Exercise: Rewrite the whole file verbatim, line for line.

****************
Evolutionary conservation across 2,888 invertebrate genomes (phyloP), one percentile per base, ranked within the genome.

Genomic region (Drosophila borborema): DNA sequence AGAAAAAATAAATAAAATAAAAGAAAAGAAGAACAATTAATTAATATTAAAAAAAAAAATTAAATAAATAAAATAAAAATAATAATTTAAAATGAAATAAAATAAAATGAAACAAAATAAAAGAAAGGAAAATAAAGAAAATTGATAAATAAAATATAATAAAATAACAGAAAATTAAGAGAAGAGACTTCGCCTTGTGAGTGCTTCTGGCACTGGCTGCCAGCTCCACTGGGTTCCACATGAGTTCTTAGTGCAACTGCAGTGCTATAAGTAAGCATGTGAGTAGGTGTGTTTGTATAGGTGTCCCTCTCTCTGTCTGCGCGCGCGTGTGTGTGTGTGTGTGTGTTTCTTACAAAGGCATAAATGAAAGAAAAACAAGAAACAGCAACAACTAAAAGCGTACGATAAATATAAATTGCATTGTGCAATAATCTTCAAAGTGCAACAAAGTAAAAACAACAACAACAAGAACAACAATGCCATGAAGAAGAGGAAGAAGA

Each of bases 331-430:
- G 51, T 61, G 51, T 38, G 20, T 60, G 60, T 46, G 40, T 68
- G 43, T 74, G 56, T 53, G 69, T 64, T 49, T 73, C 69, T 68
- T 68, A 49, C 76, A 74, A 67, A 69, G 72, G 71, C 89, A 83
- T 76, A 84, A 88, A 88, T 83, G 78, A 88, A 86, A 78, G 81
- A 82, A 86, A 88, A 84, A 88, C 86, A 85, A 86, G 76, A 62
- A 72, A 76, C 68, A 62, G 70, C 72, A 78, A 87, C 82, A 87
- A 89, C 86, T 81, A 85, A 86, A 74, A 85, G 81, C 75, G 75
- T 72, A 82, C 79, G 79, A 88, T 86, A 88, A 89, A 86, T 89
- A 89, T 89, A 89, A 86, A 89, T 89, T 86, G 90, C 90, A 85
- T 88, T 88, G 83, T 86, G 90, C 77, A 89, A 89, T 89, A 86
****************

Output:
Evolutionary conservation across 2,888 invertebrate genomes (phyloP), one percentile per base, ranked within the genome.

Genomic region (Drosophila borborema): DNA sequence AGAAAAAATAAATAAAATAAAAGAAAAGAAGAACAATTAATTAATATTAAAAAAAAAAATTAAATAAATAAAATAAAAATAATAATTTAAAATGAAATAAAATAAAATGAAACAAAATAAAAGAAAGGAAAATAAAGAAAATTGATAAATAAAATATAATAAAATAACAGAAAATTAAGAGAAGAGACTTCGCCTTGTGAGTGCTTCTGGCACTGGCTGCCAGCTCCACTGGGTTCCACATGAGTTCTTAGTGCAACTGCAGTGCTATAAGTAAGCATGTGAGTAGGTGTGTTTGTATAGGTGTCCCTCTCTCTGTCTGCGCGCGCGTGTGTGTGTGTGTGTGTGTTTCTTACAAAGGCATAAATGAAAGAAAAACAAGAAACAGCAACAACTAAAAGCGTACGATAAATATAAATTGCATTGTGCAATAATCTTCAAAGTGCAACAAAGTAAAAACAACAACAACAAGAACAACAATGCCATGAAGAAGAGGAAGAAGA

Each of bases 331-430:
- G 51, T 61, G 51, T 38, G 20, T 60, G 60, T 46, G 40, T 68
- G 43, T 74, G 56, T 53, G 69, T 64, T 49, T 73, C 69, T 68
- T 68, A 49, C 76, A 74, A 67, A 69, G 72, G 71, C 89, A 83
- T 76, A 84, A 88, A 88, T 83, G 78, A 88, A 86, A 78, G 81
- A 82, A 86, A 88, A 84, A 88, C 86, A 85, A 86, G 76, A 62
- A 72, A 76, C 68, A 62, G 70, C 72, A 78, A 87, C 82, A 87
- A 89, C 86, T 81, A 85, A 86, A 74, A 85, G 81, C 75, G 75
- T 72, A 82, C 79, G 79, A 88, T 86, A 88, A 89, A 86, T 89
- A 89, T 89, A 89, A 86, A 89, T 89, T 86, G 90, C 90, A 85
- T 88, T 88, G 83, T 86, G 90, C 77, A 89, A 89, T 89, A 86